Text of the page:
DC population hits 700,000

Ethan Leifman

13 years ago, DC was a very different city. Crime was higher, the city’s high schools were not meeting Common Core standards, many areas had not been hyper-gentrified, and the city’s population was abysmally low, at only 567,000 people. Today, DC has become a wealthier economic boomtown, whose population, according to estimates by the city government, just hit 700,000. Ranked 21st in America’s 40 largest cities,  DC’s population grew 13.20% between the 2010 census and the 2016 estimate, an level of change surpassed only by Austin, Fort Worth, Charlotte, Seattle, and Denver. Due to the much smaller growth rate of El Paso, Texas within the same time period, it is likely that DC is now among the 20 largest cities in the nation.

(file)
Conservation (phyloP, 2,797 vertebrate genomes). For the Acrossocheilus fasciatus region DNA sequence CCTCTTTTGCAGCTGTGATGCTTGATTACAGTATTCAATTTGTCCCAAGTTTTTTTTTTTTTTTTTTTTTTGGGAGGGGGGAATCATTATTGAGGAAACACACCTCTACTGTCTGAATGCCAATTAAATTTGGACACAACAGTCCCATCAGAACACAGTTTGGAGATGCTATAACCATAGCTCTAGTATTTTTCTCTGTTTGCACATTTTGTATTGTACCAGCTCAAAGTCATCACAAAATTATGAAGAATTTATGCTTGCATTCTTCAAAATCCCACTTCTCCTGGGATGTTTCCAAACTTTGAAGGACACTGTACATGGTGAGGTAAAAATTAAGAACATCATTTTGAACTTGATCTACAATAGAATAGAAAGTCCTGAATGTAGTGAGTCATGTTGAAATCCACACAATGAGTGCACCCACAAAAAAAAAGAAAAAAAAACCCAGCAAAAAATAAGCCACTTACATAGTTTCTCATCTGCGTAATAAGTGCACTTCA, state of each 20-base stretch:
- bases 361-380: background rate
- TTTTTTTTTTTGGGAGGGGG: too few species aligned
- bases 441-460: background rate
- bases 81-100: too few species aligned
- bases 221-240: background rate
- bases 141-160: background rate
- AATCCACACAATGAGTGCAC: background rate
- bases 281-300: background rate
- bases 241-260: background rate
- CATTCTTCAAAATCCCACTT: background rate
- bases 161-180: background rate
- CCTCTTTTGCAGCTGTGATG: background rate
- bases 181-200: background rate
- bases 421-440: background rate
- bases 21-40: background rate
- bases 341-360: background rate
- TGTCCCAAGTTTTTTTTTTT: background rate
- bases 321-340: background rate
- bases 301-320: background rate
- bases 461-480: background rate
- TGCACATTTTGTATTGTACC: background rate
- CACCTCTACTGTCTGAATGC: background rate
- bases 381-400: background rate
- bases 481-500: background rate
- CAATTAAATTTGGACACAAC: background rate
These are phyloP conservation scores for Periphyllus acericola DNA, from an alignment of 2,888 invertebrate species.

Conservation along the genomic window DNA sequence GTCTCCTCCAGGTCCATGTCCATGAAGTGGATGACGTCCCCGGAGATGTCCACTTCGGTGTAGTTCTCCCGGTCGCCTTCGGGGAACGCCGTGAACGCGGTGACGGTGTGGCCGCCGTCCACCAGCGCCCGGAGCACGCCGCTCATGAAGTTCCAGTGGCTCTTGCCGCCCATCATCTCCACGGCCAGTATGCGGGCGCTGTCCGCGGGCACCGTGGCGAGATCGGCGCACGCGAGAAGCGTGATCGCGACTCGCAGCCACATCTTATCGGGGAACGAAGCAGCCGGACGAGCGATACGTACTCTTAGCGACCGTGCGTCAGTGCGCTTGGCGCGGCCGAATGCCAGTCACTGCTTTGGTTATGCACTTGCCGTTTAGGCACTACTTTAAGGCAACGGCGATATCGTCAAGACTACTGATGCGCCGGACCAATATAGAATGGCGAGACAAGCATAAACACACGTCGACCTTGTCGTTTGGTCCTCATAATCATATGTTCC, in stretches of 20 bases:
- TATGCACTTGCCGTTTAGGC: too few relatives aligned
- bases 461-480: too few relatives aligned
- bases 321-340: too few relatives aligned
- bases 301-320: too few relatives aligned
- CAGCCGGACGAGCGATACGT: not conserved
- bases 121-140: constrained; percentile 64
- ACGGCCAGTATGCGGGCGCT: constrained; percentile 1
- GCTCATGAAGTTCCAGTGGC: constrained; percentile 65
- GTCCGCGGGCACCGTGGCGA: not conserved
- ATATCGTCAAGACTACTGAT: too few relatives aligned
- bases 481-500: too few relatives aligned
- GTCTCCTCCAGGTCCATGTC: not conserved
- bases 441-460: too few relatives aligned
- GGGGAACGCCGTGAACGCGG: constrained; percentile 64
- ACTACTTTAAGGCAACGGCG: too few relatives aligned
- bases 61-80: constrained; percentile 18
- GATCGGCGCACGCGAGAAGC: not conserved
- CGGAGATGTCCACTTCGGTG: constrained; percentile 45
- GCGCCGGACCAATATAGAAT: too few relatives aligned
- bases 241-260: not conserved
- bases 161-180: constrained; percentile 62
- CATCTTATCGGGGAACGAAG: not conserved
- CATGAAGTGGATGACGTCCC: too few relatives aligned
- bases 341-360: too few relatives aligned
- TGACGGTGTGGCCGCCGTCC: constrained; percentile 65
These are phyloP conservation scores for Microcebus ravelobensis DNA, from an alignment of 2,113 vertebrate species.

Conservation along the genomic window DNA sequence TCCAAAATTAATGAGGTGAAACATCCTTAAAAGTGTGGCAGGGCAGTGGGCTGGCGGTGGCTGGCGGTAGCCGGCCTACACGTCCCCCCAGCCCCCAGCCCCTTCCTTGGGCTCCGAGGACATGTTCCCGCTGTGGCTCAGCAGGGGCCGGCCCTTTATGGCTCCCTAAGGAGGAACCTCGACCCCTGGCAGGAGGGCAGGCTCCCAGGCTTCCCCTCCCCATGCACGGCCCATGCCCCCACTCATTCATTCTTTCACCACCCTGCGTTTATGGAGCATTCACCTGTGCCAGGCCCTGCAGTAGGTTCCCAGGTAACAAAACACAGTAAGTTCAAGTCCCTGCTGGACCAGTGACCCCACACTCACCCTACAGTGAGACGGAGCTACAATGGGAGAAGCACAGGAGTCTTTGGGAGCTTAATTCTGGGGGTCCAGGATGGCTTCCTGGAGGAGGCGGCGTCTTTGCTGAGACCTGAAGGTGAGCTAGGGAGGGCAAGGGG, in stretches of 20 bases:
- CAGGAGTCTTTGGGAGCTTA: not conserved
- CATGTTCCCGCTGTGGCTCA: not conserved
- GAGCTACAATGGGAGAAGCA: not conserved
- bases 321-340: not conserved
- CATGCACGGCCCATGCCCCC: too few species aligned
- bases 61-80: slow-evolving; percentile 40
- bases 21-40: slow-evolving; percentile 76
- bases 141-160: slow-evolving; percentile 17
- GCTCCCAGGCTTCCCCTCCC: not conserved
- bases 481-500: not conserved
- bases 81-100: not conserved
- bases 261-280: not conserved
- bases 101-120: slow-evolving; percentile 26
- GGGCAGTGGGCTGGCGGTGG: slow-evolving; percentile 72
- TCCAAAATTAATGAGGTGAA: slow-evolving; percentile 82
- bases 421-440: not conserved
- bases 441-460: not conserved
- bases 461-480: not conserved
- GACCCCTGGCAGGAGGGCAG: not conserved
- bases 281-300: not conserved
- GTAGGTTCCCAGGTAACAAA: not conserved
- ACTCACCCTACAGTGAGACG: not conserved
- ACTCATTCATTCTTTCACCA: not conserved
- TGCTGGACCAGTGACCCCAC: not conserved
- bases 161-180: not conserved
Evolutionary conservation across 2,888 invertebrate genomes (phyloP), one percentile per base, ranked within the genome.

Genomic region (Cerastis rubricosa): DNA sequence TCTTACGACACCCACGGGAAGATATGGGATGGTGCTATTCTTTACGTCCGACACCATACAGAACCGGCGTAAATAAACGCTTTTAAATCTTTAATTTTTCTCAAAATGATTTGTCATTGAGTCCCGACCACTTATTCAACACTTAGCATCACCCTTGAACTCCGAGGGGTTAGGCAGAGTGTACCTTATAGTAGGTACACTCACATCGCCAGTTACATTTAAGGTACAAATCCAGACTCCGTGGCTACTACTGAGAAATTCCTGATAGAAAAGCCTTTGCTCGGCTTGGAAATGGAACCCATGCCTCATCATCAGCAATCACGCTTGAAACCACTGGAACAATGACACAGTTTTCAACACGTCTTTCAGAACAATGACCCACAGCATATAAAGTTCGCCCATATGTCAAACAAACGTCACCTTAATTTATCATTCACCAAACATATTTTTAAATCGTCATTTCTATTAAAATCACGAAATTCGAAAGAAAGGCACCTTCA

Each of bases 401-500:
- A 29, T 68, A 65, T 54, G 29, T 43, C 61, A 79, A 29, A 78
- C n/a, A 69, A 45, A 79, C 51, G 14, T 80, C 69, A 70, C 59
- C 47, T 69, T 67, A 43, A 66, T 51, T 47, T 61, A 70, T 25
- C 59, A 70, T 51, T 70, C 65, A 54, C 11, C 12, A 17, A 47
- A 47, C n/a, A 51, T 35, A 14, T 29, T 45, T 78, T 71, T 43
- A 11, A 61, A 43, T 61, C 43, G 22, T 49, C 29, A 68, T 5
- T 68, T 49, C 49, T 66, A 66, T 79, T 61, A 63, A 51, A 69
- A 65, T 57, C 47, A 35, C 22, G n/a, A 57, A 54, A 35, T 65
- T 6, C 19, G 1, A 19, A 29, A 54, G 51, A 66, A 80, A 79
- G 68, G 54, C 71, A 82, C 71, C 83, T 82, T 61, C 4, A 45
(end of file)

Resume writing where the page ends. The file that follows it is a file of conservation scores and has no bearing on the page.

Interestingly enough, the new estimated population is still notably smaller than the city’s all time high of 900,000 in 1943, spurred by military officials and personnel moving into the city’s apartments and boarding houses during the heat of World War 2. However, this does not mean the new statistic was not a cause to celebrate. At MedStar Washington Hospital Center, Mayor Muriel Bowser presented two families of newborns with DC themed baby clothes and accessories. The newborns also received full, four-year University of the District of Columbia Partnership scholarships. Also not to be understated is the growth of the Washington metropolitan area, now ranked the sixth largest in the nation with over 6 million people. When placed in a combined statistical area with Baltimore, the region’s population grows to over 9.5 million, the fourth largest combined statistical area in the nation, only behind New York, Los Angeles, and Chicago. With a population growth rate that shows no signs of stopping and a booming economy, DC is positioning itself to be an urban leader of the 21st century. Small businesses are opening up, many new apartment towers are built every year, and the city is constantly luring major employers (including possibly Amazon) to facilitate its growth and diversify its economy. The city’s schools, though mired in controversy, are still in their best shape yet, and the city is opening up new homeless shelters and affordable housing as well. This new population statistic is likely just the newest indicator that DC, in the words of Mayor Bowser, is a “city on the rise.”